I saw the phrase, “force himself” in the following sentence of Time (Jan 30) article titled “Charles in Charge.”:

Critics found these novels dreary and diffuse. Henry James, reviewing Our Mutual Friend for the Nation in 1865, wrote, "For the last 10 years it has seemed to us that Mr. Dickens has been unmistakably forcing himself. Bleak House was forced; Little Dorrit was labored; the present work is dug out as with a spade and pickaxe." But Dickens wasn't writing for the critics. His deft touch with comedy and pathos kept his loyal readers happy.

I think I can understand ‘force oneself,’ but I can’t understand (1) what Dickens has been ‘forcing himself’ to do, and (2) what Bleak House was a ‘forced’ work mean - Does it mean he was compelled to write though he didn't wish to write it? - , and (3) what ‘dug out as with a spade and pickaxe’ mean in the context of “forcing and forced”?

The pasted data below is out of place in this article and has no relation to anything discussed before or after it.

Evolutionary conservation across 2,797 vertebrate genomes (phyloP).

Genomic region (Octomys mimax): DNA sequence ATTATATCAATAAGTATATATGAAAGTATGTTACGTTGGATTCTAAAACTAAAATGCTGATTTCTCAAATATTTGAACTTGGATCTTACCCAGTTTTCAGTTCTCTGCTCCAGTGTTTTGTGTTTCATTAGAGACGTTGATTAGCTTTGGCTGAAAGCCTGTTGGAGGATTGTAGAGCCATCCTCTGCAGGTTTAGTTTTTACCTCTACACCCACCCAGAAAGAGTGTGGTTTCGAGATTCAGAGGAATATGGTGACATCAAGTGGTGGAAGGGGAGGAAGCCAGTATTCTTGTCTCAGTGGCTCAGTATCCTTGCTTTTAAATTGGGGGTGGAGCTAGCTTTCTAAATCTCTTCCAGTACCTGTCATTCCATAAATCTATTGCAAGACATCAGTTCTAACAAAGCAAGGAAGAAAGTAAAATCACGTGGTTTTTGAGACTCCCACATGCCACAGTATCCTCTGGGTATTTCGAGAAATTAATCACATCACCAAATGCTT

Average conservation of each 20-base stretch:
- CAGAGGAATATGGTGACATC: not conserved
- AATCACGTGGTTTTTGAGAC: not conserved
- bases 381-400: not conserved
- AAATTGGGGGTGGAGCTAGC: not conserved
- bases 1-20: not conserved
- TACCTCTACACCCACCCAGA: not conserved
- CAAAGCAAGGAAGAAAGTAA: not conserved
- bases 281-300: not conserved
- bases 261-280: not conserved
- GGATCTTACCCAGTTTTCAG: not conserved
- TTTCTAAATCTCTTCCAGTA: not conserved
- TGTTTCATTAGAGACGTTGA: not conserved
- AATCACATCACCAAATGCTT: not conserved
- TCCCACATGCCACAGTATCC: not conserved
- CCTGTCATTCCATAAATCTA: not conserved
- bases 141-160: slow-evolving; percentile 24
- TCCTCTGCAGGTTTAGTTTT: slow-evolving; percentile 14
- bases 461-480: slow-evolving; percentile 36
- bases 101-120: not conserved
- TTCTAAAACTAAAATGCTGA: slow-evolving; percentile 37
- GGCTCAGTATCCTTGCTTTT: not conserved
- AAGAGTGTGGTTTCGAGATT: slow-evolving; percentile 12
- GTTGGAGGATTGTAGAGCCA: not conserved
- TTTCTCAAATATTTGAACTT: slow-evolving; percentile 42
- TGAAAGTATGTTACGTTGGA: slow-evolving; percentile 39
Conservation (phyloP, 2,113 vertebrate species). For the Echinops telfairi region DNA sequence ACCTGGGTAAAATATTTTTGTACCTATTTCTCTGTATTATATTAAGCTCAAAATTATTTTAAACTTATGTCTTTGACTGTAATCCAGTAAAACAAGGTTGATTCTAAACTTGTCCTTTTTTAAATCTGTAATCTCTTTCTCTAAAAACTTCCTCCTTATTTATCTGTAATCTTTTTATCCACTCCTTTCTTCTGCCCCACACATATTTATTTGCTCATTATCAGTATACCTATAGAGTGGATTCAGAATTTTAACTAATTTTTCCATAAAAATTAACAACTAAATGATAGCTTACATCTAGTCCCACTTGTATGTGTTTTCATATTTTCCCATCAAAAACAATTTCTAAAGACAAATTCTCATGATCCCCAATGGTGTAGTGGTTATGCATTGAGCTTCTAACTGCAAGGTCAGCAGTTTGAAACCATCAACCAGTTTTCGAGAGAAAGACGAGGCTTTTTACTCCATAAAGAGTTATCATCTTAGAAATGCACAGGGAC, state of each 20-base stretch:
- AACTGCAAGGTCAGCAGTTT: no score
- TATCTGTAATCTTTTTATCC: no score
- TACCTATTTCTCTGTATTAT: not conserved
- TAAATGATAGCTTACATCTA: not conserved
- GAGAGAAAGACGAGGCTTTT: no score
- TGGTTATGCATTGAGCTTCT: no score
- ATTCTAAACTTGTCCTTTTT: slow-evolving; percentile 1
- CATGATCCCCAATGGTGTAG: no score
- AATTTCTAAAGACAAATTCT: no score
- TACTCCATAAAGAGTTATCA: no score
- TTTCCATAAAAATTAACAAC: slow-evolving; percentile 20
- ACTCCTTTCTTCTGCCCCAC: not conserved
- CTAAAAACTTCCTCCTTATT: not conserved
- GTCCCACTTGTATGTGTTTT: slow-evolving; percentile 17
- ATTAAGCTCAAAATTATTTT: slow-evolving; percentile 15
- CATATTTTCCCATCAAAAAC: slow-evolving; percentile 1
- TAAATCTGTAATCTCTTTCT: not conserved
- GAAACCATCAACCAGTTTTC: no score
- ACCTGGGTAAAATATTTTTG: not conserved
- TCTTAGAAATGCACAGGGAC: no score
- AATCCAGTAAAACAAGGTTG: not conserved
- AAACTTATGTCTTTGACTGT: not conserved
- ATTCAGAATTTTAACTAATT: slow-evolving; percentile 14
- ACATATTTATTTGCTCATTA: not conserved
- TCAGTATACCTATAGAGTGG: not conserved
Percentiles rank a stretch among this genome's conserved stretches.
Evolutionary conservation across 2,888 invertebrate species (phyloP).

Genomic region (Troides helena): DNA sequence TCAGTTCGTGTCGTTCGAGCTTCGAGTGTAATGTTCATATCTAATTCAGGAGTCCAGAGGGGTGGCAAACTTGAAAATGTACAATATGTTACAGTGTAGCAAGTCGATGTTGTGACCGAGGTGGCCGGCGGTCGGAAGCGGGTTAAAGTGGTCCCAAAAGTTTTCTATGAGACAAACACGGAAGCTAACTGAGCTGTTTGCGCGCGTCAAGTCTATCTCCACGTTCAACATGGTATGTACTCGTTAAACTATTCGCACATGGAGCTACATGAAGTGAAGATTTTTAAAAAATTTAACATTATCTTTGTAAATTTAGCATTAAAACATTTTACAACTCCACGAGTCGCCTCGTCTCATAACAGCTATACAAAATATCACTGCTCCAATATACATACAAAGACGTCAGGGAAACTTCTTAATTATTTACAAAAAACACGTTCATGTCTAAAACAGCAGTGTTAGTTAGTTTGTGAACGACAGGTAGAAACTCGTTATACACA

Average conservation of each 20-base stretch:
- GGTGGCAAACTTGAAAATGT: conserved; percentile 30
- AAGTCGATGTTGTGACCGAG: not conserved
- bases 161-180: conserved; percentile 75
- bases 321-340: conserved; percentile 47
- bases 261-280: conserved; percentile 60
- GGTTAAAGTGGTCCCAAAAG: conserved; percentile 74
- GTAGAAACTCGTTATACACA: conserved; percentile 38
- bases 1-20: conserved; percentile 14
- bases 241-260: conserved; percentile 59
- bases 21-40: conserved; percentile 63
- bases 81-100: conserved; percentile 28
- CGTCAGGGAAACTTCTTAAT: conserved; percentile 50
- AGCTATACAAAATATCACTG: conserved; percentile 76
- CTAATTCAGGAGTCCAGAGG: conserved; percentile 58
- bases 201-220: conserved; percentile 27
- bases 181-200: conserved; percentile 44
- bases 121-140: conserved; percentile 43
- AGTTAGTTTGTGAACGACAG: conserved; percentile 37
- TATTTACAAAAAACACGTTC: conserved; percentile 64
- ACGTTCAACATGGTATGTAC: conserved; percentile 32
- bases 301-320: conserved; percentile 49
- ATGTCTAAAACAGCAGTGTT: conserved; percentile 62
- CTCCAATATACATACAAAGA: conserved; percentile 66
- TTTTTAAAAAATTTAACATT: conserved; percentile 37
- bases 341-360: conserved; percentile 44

Would you be kind enough to enlighten me?


Forced, in this context, means that the work wasn't written out of some burst of inspiration or the pleasure of writing, but out of necessity or contractual obligation. Dickens didn't want to write any of those books, but did so anyway - and their quality, the article implies, suffers for it. That's what forced novel means in this context: a piece of literature that didn't flow naturally, wasn't fun or enjoyable to write, but rather a chore, possibly even one involving hard labor, that had to be done.

The article's author then extends the metaphor further with the dug out as with a spade and pickaxe. If writing these books was such a chore, like digging in the mines, than adding more digging metaphors would stress the hard, repetitive nature and mindlessness of the task.

| improve this answer | |

Your Answer

By clicking “Post Your Answer”, you agree to our terms of service, privacy policy and cookie policy

Not the answer you're looking for? Browse other questions tagged or ask your own question.